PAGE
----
Much of the content on this page is based on Chapters 6 and 7 in Essential Bioinformatics by Jin Xiong.
- Bootstrapping: A statistical technique that tests the sampling errors of a phylogenetic tree.
- Homoplasy: The obscuring of evolutionary distance which occurs because of several consecutive mutations at the same nucleotide positions.
- Among-site variation/among-site heterogenity: Differences in evolutionary rates among nucletoide/amino acid positions. Generally, a portion of sites are variant and the rest are invariant. The distribution of variant sites forllows a gamma distribution.
Newick format: A tree representation format using linear nested parantheses. Taxas are separated by commas. For scaled trees, branch lengths are indicated immediately after the taxon name. Examples:
- 16S RNA
- 16S–23S ITS
Statistical models used to correct homoplasy are called substitution models or evolutionary models.
Assumes that all nucleotides are substituted with equal probability (unrealistic).
- Can only handle reasonably closely related sequences.
d_AB = -(3/4) ln [1-(4/3)p_AB]
d_AB: Evolutionary distance between sequences A and B. p_AB: Observed sequence distance, measured by proportion of substitutions over the entire length of the alignment.
Formula corrected for among-site variation:
d_AB = (3/4)alpha [(1-(4/3)p_AB)^-1/alpha] -1 ?? (Formula is incomplete in Xiong's book. Need to check this out.)
alpha: The gamma correction factor.
Mutation rates for transitions and transversion are assumed to be different (more realisti than Jukes-Cantor)
d_AB = -(1/2) ln(1- 2 p_ti - p_tv) - (1/4) ln (1-2 p_tv)
p_ti: Observed frequency for transition. p_tv: Observed frequency for transversion.
Formula adjusted for among-site variation:
d_AB = (alpha/2)[(1- 2pti - ptv)^-1/alpha - (1/2)(1-2ptv)^-1/alpha - 1/2]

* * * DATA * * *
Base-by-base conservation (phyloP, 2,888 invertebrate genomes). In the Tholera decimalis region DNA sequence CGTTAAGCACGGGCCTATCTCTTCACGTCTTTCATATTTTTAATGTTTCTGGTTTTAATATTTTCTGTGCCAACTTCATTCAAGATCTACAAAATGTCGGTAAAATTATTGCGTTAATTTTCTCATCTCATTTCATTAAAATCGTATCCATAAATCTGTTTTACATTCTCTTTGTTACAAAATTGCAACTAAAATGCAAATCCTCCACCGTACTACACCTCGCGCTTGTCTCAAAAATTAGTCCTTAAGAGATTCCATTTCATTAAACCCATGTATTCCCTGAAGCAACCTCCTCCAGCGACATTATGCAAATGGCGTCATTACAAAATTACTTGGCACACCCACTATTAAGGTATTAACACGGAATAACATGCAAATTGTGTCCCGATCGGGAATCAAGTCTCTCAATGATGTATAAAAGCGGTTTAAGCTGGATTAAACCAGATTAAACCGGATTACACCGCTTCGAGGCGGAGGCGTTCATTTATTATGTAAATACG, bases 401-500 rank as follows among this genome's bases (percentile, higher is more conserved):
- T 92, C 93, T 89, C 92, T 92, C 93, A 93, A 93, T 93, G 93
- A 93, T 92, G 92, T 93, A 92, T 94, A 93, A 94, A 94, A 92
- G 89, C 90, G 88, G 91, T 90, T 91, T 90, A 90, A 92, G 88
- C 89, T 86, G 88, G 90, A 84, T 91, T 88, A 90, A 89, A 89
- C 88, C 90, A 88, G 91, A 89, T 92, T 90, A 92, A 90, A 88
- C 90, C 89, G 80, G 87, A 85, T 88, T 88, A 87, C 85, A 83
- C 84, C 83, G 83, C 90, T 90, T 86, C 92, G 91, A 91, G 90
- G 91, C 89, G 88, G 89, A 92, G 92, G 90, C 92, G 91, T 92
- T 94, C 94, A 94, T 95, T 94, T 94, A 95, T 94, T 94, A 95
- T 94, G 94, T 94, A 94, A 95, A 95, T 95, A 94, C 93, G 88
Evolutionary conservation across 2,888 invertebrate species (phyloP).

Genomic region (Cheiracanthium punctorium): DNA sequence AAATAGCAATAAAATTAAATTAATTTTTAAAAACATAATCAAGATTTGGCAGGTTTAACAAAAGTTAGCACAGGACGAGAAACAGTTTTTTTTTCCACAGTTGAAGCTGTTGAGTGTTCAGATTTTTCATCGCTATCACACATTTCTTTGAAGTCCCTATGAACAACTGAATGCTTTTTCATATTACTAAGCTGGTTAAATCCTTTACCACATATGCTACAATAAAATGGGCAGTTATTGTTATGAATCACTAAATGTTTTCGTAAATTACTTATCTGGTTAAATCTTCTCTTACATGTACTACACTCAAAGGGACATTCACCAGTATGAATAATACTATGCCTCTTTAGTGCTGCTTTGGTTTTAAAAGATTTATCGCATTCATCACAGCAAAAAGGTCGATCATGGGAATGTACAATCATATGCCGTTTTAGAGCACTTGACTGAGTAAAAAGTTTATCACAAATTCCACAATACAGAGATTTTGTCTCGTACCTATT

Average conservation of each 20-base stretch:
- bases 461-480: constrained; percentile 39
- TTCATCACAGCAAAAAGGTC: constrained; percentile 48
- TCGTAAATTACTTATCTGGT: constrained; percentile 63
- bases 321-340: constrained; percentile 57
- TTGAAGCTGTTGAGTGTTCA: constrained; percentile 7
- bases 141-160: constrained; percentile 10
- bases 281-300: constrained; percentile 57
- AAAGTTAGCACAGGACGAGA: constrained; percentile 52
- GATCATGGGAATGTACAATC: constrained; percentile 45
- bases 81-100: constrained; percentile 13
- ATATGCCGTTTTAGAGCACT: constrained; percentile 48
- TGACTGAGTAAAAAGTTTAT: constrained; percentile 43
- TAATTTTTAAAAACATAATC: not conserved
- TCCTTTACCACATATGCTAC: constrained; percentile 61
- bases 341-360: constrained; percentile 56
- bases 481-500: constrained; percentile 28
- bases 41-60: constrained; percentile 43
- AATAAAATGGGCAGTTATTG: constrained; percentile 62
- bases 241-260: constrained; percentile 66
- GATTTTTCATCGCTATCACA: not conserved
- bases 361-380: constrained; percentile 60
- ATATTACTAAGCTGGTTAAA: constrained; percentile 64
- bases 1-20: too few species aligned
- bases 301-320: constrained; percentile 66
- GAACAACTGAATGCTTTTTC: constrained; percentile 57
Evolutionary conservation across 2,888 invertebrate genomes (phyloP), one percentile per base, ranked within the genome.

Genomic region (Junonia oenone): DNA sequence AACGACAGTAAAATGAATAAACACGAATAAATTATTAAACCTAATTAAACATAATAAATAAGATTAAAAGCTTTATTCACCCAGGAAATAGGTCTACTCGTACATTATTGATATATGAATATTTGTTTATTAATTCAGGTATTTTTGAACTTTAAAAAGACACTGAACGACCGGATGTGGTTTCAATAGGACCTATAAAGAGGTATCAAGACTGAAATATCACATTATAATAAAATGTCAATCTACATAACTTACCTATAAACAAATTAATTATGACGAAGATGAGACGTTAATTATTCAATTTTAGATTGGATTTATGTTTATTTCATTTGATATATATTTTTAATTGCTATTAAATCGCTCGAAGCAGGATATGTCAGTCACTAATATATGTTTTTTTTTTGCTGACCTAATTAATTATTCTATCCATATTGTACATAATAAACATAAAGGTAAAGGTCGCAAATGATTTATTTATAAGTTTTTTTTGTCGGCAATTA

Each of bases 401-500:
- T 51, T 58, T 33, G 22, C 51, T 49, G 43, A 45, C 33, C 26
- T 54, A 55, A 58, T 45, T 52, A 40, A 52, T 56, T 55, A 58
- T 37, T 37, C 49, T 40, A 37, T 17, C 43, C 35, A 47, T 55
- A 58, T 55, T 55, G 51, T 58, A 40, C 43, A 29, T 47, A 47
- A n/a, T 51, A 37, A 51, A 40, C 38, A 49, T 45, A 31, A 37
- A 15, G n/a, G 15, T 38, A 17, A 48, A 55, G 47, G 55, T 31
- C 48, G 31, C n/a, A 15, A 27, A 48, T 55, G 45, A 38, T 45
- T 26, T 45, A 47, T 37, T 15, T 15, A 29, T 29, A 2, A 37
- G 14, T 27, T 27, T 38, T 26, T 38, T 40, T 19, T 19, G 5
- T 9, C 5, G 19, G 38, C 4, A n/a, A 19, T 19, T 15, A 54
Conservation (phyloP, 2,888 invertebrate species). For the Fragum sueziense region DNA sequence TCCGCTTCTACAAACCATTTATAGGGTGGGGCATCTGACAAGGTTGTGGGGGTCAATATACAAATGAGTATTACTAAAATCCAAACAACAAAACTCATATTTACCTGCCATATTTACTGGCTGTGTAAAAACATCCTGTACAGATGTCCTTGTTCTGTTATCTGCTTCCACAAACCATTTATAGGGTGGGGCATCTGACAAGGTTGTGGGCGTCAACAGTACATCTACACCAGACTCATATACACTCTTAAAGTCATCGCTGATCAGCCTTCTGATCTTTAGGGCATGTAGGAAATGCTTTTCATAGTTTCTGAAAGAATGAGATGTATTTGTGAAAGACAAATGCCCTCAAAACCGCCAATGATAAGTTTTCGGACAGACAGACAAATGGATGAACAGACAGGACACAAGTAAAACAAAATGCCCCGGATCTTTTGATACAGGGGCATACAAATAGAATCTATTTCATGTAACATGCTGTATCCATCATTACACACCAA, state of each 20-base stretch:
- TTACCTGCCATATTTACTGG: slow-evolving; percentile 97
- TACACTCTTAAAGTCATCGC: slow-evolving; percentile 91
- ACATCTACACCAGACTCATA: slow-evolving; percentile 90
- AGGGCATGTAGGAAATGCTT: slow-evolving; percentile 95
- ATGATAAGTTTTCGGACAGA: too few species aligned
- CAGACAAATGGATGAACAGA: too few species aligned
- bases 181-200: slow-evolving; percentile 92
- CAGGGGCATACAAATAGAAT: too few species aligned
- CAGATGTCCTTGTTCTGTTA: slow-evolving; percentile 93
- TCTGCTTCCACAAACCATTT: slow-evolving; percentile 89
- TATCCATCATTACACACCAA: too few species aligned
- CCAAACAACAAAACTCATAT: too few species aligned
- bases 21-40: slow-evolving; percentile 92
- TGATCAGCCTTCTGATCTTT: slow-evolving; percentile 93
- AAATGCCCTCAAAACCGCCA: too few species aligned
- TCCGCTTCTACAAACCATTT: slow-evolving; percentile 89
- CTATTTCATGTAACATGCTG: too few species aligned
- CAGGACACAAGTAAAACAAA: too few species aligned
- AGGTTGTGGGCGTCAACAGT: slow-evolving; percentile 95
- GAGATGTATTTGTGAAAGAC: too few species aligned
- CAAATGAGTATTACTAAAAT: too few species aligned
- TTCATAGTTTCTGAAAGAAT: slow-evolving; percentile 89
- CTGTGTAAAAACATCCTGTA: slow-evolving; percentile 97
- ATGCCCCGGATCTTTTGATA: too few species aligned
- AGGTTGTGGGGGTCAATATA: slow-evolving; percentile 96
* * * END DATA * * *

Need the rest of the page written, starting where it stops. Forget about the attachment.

alpha: The gamma correction factor.
Kimura model for protein distance:
d = -ln(1- p -0.2p^2)
p: Observed pairwise distance between two sequences.
More advanced models: TN93, HKY, GT3. Take more parameters into consideration, but not normally used in practice (complex calculation, high variance).
Three estimation methods
Unweighted Pair Group Method Using Arithmetic Average (UPGMA):
- The simplest clustering method.
- Basic assumption: All taxa evolve at a constant rate and are equally distant from the root ("molecular clock" hypothesis). Unlikely to hold for real data.
- Fast calculation speed.
Neighbour Joining (JI)
- The most widely used tree estimation method.
Minimum Evolution (ME)
Maximum Parsimony (MP)
- One of the first methods applied to phylogenetic tree construction.
Maximum Likelyhood (ML)
Bayesian Inference (BI)
- Phylogram (scaled tree): The branch lengths represent the amount of evolutionary divergence.
- Cladogram (unscaled tree): Branch lengths have no phyologenetic meaning.
Examples from the literature of (proposals for) reclassifications of taxonomies:
A daily-updated tree of (sequenced) life as a reference for genome research: http://www.nature.com/srep/2013/130618/srep02015/full/srep02015.html
Evaluation of general 16S ribosomal RNA gene PCR primers for classical and next-generation sequencing-based diversity studies: http://nar.oxfordjournals.org/content/41/1/e1.full?sid=e66b42ac-a309-47cf-8cd1-94e1229a098e
Molecular phylogenetics: State of the art methods for looking into the past. Trends Genet. 17:262-72.
Phylogenetic Trees Made Easy - a how-to manual. Fourth edition. Barry G Hall.
Fundamentals of Molecular Evolution. Sunderland, MA: Sinauer Associates.
The Phylogenetic Handbook: http://www.amazon.com/dp/0521730716/ref=rdr_ext_tmb
Jin Xiong: Essential Bioinformatics